MVRHS budget approval stalled by state rule

Full committee vote is required.


A final vote on approval of the fiscal year 2019 Martha’s Vineyard Regional High School (MVRHS) operating budget on Monday night was postponed because the required number of school committee members were not in attendance. The committee will take up budget certification again at its Dec. 11 meeting at 4:30 pm.

The school committee is arranging another meeting to comply with state regulations, which require every member of a school committee to vote on budgets. While the school committee had a quorum for the meeting, only seven of the nine-member board attended Monday night’s meeting in the MVRHS library meeting room.

After members present voted 5-1-1 in favor of the budget, board member Jeffrey S. (Skipper) Manter reminded the meeting of the state law requirement. Mr. Manter of West Tisbury cast the lone dissenting vote. New Oak Bluffs representative Kathryn Shertzer, attending her first MVRHS school committee meeting, abstained from the vote. Ms. Shertzer replaces Michael Hoyt, who left the committee recently.

The school committee made only one change to the budget, transferring a project to replace coolers in the school’s cafeteria and culinary area from the excess and deficiencies (E&D) account to a line item in the operating budget.

That move added $43,377.21, to increase the final budget to $21.2 million. The committee moved E&D funds earmarked and available for the project, and will not increase the amount of funds needed to be raised for the budget.

State law requires regional school districts to maintain an excess and deficiency (E&D) account. In cities or towns, this fund is referred to as Free Cash, and in private business is similar to retained earnings. At the end of every fiscal year, any surplus or deficit in the district’s general fund goes into the unreserved fund balance, referred to as the excess and deficiency (E&D) fund.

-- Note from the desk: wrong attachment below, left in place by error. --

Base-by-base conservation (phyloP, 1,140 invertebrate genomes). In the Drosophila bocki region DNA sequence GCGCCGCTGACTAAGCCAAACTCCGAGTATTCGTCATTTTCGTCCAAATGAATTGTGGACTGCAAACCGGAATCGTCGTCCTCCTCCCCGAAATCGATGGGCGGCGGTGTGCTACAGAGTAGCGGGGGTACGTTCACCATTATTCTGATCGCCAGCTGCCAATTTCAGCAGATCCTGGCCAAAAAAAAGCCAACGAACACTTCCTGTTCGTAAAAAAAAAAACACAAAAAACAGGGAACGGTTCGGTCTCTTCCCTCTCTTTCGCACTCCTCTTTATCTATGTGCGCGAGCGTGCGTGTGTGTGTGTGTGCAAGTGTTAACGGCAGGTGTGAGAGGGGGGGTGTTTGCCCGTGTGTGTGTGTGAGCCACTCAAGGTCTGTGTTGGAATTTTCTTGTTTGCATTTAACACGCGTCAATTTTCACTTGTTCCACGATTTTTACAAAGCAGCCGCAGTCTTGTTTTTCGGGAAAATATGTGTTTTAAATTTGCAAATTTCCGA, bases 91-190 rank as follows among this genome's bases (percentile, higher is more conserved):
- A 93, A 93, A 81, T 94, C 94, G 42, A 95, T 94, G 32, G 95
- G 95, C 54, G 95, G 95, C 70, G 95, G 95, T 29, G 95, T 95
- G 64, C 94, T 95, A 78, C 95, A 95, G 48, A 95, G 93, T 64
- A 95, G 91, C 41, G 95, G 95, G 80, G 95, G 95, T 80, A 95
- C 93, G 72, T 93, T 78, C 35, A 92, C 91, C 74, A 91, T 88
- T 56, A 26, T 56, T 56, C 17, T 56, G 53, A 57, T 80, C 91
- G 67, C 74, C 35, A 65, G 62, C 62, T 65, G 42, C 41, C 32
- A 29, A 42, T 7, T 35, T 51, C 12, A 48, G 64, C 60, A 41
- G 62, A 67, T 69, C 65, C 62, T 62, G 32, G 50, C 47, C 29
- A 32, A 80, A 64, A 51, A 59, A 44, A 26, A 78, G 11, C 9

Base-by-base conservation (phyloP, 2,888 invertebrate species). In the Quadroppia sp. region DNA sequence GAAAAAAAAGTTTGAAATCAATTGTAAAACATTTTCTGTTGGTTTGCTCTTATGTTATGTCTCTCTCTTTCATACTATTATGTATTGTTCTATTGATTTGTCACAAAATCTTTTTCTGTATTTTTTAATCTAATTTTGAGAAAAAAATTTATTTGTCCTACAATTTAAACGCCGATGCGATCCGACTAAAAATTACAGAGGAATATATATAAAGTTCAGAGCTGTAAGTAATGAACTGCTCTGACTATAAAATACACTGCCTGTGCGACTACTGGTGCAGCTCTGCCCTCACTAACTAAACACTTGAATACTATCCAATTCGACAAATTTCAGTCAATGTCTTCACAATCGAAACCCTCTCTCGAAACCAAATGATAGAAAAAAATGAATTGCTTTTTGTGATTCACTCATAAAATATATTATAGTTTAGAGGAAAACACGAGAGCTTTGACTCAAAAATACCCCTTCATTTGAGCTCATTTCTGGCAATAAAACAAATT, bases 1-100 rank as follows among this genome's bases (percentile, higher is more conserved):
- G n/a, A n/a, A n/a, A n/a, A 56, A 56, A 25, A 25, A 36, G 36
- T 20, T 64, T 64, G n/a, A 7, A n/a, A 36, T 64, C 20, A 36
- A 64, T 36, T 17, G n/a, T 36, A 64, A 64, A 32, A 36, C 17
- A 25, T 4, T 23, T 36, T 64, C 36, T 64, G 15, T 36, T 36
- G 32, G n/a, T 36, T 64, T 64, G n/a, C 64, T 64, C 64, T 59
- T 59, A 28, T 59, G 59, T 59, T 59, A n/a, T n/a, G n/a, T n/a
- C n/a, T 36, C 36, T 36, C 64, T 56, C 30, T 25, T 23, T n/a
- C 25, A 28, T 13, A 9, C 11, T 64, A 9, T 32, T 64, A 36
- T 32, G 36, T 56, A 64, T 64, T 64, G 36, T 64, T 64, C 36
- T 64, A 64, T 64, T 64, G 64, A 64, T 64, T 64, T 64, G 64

The proposed budget, which has undergone six iterations and reviews, is 7.36 percent higher than than the FY 2018 operating budget. About 6 percent of the 7.36 percent relates to contractual obligations of pay raises, a 15 percent increase in health insurance premiums, and contributions to retired employee benefits and pension obligations.

On a line-by-line comparison, the budget is 1.76 percent greater than the current year. MVRHS Principal Sara Dingledy last week described the budget as a ”responsible, sustainable, and accurate reflection of school costs.”

Mr. Manter, a noted fiscal conservative, applauded the administration’s effort to reduce electricity costs by $44,000 as a result of green energy initiatives. “Often people say they’re going to do something, and that’s the last you hear, but you followed through,” he said.

The board agreed to begin revisiting the existing regional agreement between the high school and the six Island towns. The agreement has been in place since 1994. Amy Houghton, meeting chairman, said the “shared costs and allocations may be outdated or not relevant now. We can take a look at all the allocations,” she said.

Ms. Houghton envisioned the review being completed in time for 2020 annual town meetings. “My town has asked me to do this, and we should do it now so we have time enough to make thoughtful changes and time to work through this, and in time for towns to plan warrant articles for 2020 town meetings,” she said

After a short discussion, the committee agreed that the entire committee rather than a subcommittee would undertake the review, probably after the new year.

In other business, the MVRHS student report noted that a Capture the Flag tournament, spearheaded by junior Colin Henke, raised $400 from the school community that will go toward breast cancer awareness.

The committee also heard an update from student representatives of SWEAR (Stand With Everyone Against Rape) who attended a one-day seminar on the subject, and are delivering the message to classmates at MVRHS. Lizzie Williamson, Gabe Nelson, Joao Goncalves, Dillon McAndrews, and Ian Trance, in collaboration with Connect to End Violence, have met with freshmen and sophomore health classes to discuss healthy relationships and consent.